We had the good fortune of connecting with Fatima Hye and we’ve shared our conversation below.
Hi Fatima, what role has risk played in your life or career?
As an indie filmmaker, you take risks by definition – it’s part of the job description because you don’t have the resources or connections to do things in an established or even methodical way. So, to make things happen at all, you have to think outside the range of what’s “normal”, “the way things are done”. But deeper than that, as an artistic creative, not only do I want to be free to express myself completely, I also feel it’s pointless to simply do what others are already doing. For me to put so much of my time and effort into something – it should be original, bold, and contribute something unique, something only I could have done. But mostly, as someone with a lot of ambition, I continually challenge myself to go bigger with each project: I aim for higher budgets, more talented cast and crew, better locations, etc. in the push to more fully actualize my vision. I live in the space between what I’ve been able to accomplish thus far and what I’d like to accomplish in the future. I’m like someone climbing a tree: beginning with humble roots, slowly getting further off the ground, trying to maintain my balance, constantly reaching up…
Please tell us more about your work. We’d love to hear what sets you apart from others, what you are most proud of or excited about. How did you get to where you are today professionally. Was it easy? If not, how did you overcome the challenges? What are the lessons you’ve learned along the way. What do you want the world to know about you or your brand and story?
Since I have a lot of interests and studied Philosophy, my films tend to be on the conceptual/experimental side, usually beginning with an intriguing idea. My first student short, “Ritual” was about the patterns and connections I saw in the 3 Abrahamic faiths. A later short, “Black Mass Comedy”, was a satirical comment about universal societal pressures – it “flips the script” and tells the story of a teenager who rebels against his Satanic parents. “Animalium” is essentially a meta-ethical dialogue taking place during a summer road trip through Texas, and “The Players”, a cashless cooperative film that a group of us got together and made in the post-pandemic era, was heavily inspired by some #MeToo stories I had heard relating to the film industry. “Ana & Mia” began with the terrifying idea that there are groups out there that actually ENCOURAGE destructive behaviors. While it’s not easy to get the funds or resources to make independent films, I find that when you have interesting and compelling ideas, you do attract attention from people who want to work on high quality projects. I’ve been fortunate enough to work with some talented professionals at discount rates and the casting for each film got progressively wider: “Animalium” got about 100 acting applicants while “Cryptic Triptych” (another feature) got 750, and “Ana & Mia”, a whopping 1500 cast and crew applications – many (on all 3) were from out of state and a few on the last two were even from out of the country! Once the projects are released and I’ve presented my work, I find that I get a lot of engagement – people have so many questions! I put passion into my work and am happy that the work in turn inspires passion in others.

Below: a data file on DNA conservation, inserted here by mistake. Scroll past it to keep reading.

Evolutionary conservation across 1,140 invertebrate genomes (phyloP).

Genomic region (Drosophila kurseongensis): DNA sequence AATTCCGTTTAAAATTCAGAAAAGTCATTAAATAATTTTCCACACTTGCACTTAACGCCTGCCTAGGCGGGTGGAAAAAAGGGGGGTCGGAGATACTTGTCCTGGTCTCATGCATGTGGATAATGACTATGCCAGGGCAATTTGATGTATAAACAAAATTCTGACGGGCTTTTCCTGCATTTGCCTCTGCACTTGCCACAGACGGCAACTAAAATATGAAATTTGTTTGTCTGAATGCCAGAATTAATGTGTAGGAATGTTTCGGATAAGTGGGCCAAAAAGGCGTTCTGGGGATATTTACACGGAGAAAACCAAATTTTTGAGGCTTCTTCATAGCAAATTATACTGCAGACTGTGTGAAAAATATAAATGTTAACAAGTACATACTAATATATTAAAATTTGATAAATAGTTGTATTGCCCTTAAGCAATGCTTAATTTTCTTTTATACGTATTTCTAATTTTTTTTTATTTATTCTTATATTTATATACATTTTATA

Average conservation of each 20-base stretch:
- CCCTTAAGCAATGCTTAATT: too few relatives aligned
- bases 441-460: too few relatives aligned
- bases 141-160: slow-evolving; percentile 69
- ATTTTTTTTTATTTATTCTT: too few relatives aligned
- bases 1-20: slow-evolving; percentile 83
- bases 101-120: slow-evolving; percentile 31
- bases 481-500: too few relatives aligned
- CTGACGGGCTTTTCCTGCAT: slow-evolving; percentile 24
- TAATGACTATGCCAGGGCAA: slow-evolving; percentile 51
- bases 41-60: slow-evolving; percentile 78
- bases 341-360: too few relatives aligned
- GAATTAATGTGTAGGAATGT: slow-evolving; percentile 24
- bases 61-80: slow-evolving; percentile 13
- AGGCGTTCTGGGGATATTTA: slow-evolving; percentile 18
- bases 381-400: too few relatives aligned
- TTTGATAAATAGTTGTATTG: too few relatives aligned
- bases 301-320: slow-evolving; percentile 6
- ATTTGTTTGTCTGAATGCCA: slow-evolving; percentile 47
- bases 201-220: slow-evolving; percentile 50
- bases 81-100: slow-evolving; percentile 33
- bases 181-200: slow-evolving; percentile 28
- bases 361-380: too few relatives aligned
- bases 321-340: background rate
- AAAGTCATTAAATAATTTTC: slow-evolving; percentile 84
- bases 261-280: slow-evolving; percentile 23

Let’s say your best friend was visiting the area and you wanted to show them the best time ever. Where would you take them? Give us a little itinerary – say it was a week long trip, where would you eat, drink, visit, hang out, etc.
While Houston is a foodie town and I enjoy the wide array of cuisine from all regions, and a stroll down Montrose to peek in all the cool little shops is a lot of fun – I especially love nature and the arts, so places I’d be sure to show off to a friend visiting from out of town would include: one of our many museums (a favorite from when I was a teen is the Museum of Fine Arts), the Rothko Chapel, and as a special treat, I’d try for us to catch a casual summer movie on the grass at Miller Outdoor Theater (we used to roll down that hill as children)!
Shoutout is all about shouting out others who you feel deserve additional recognition and exposure. Who would you like to shoutout?
I’d love to Shoutout every person who in turn, has taken a “risk” on ME over the years, especially when I was just starting out with no name, no money, and no connections: teachers, classmates, actors, filmmaking professionals, industry members, fans, supporters, and mentors! The list started with a few and grew to many over the years, so I’ll just begin with the “Big 3” from my days as a media student at UH: Randy Polk (who I still see at film events), Paul Schneider, and of course Keith Houk, who took a personal interest in me and got my feet wet as an editor.
Main photo is taken by Candice Ghai